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Corporate Governance for Listed Companies in Greater China
China Business Knowledge @ CUHK Forum addresses the latest developments in corporate governance, transparency and disclosure in greater China
By Fang Ying, Senior Writer, China Business Knowledge @ CUHK
In December 2015, Hong Kong Exchanges and Clearing Limited (HKEX) published its new requirements based on the consultation conclusions on the review of the Environmental, Social and Governance (ESG) Reporting Guide. According to the new requirements, from January 2016, all companies listed on HKEX are required to comply with the ESG Reporting Guide by publishing an ESG report on an annual basis stating whether they have complied with the provisions of the Guide.
Key Changes Brought by ESG Reporting
“No doubt, the new requirements on ESG reporting by HKEX have brought multiple changes to the stock market,” said Ivy Wong, Special Counsel of Baker McKenzie, a leading global law firm. Wong was one of the panelists in the joint forum hosted by China Business Knowledge @CUHK and the American Chamber of Commerce in Hong Kong on January 11, 2017. The event titled “Corporate Governance for Listed Companies- a new era in Greater China?” was attended by more than 60 participants including AmCham members, academics and industry experts.
“One of the key changes is that we are moving from voluntary to mandatory disclosure days,” Wong continued. “Companies now have to disclose their corporate governance information and explain their efforts in environmental protection to the public.”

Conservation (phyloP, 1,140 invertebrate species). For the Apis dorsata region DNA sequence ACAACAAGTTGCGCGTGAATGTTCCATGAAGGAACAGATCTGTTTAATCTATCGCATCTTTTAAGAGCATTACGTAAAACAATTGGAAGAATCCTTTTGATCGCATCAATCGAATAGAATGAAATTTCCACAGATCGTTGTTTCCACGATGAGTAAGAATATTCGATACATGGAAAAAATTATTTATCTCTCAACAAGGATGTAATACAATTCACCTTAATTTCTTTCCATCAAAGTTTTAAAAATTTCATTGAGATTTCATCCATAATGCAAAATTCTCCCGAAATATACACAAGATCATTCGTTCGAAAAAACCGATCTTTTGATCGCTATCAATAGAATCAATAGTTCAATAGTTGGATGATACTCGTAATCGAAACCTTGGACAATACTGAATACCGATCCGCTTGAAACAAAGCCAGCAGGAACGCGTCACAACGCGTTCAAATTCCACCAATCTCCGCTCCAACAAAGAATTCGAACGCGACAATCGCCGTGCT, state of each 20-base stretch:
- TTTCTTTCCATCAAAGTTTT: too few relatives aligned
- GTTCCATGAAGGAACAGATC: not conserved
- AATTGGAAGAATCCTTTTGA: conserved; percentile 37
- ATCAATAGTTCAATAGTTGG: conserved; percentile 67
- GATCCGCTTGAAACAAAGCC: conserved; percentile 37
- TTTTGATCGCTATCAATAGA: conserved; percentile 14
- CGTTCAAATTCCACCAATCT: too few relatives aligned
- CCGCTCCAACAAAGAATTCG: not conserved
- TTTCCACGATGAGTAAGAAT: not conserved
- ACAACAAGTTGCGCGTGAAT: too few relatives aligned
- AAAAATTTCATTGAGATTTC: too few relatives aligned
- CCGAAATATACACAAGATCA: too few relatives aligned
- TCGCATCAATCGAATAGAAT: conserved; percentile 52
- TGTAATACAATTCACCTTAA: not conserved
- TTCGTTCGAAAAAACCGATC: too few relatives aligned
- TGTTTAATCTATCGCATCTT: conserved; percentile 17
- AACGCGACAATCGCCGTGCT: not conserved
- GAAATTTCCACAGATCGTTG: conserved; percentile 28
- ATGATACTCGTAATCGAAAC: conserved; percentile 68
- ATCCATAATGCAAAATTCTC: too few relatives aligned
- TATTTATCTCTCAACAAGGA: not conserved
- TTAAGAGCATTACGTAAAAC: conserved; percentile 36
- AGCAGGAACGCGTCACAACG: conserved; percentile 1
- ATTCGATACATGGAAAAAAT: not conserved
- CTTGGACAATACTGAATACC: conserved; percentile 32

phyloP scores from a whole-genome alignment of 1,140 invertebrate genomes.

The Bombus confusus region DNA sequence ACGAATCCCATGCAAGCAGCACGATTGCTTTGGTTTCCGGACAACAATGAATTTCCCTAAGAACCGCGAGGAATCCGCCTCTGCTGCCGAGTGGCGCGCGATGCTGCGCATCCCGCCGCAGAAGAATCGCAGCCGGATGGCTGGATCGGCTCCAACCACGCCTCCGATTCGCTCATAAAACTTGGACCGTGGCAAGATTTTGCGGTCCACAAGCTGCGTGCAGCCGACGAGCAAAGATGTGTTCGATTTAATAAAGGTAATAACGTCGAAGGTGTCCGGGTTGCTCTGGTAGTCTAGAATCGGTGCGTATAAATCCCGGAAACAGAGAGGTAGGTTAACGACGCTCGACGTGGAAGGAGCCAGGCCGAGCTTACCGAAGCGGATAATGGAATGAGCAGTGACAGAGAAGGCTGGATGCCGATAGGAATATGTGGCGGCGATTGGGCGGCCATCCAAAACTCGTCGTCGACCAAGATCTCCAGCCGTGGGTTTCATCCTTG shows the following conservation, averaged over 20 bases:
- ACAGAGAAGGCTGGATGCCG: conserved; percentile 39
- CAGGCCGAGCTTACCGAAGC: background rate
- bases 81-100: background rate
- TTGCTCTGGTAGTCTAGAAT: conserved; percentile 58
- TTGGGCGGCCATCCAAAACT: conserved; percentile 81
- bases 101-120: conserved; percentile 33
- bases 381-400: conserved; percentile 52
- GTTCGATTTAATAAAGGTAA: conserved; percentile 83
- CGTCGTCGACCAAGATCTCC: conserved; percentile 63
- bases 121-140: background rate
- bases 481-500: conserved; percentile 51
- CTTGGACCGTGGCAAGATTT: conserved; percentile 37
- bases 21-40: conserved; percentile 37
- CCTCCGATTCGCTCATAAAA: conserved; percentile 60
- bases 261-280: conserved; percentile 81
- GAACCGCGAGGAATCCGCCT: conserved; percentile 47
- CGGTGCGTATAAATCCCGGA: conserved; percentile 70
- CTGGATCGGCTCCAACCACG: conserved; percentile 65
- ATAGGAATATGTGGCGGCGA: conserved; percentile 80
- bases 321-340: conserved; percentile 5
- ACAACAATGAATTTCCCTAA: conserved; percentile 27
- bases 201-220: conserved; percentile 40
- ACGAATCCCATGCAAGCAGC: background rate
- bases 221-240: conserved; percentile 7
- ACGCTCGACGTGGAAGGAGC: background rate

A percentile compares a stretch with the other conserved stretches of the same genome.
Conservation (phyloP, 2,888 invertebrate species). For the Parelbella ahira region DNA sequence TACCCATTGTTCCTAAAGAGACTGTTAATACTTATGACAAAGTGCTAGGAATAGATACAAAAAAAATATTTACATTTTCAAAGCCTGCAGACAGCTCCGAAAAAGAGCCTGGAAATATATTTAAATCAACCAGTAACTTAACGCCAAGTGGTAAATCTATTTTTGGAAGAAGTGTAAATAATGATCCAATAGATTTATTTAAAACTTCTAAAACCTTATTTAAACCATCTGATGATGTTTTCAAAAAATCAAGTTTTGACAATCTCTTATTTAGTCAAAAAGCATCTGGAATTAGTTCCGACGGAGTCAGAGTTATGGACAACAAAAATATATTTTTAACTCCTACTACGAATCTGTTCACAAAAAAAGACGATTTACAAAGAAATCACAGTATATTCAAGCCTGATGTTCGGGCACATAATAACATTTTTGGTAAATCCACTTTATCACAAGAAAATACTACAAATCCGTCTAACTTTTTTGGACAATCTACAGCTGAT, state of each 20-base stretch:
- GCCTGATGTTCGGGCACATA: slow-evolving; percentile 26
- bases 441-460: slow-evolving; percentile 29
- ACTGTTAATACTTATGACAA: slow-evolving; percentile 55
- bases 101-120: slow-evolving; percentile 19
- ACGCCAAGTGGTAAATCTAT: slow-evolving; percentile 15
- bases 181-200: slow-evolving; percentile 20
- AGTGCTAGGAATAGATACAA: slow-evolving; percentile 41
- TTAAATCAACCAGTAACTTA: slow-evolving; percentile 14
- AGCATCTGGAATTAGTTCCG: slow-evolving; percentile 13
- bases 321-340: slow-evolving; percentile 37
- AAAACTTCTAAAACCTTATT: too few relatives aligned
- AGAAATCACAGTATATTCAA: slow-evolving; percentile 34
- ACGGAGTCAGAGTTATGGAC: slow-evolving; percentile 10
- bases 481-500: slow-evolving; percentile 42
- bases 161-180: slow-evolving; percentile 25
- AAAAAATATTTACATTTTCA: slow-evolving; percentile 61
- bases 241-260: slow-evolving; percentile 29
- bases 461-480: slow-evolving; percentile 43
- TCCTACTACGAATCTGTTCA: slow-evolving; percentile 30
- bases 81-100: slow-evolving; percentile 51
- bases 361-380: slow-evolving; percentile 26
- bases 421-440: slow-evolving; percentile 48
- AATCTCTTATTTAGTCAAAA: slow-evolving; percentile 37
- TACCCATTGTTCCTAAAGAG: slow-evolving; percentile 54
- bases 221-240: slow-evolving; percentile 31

Wong observed that since the implementation of the ESG Reporting Guide, a growing number of investors have begun to take note of companies’ environmental, social, and governance indicators. The changes also brought about some anxiety from senior managements. “The anxieties from the directors’ level and competitions from peers do push companies to comply with the Guide,” she said.
More importantly, she noted that companies’ stakeholders believe that enhancing environmental awareness can reduce operational risks.
“They believe that [the ESG Reporting] can contribute to the long-term success of the company and that it plays a big role in building a company’s reputation,” she remarked.
“So I believe these changes would have big impacts on companies’ corporate behaviors, since they have to face the public and deliver ESG results at the end of each year,” she added.
Corporate Governance Development in China
“Good corporate governance is important to a company’s sustainability; it can be a mechanism that helps companies to sustain in the long run.” Prof. Daphne Yiu
How are corporate governance and overall corporate responsibility evolving in this new context, as companies listed in Hong Kong as well as in mainland China strive to incorporate these aspects into their business? Are Chinese corporate governance converging to the global standard or diverging due to the institutional embedded nature of corporate governance system? These questions were answered by another panelist, Prof. Daphne Yiu at the Department of Management, CUHK Business School.
Prof. Daphne Yiu has been conducting research on China’s corporate governance development for more than a decade. In her presentation, she reviewed the development of corporate governance in China in the past decades and the impacts of ESG reporting on Chinese listed firms.
According to Prof. Yiu, 30 years ago, Chinese companies used to either copy what Hong Kong companies were doing in regard of corporate governance or invite Hong Kong firms to help them set up the corporate governance system in their companies.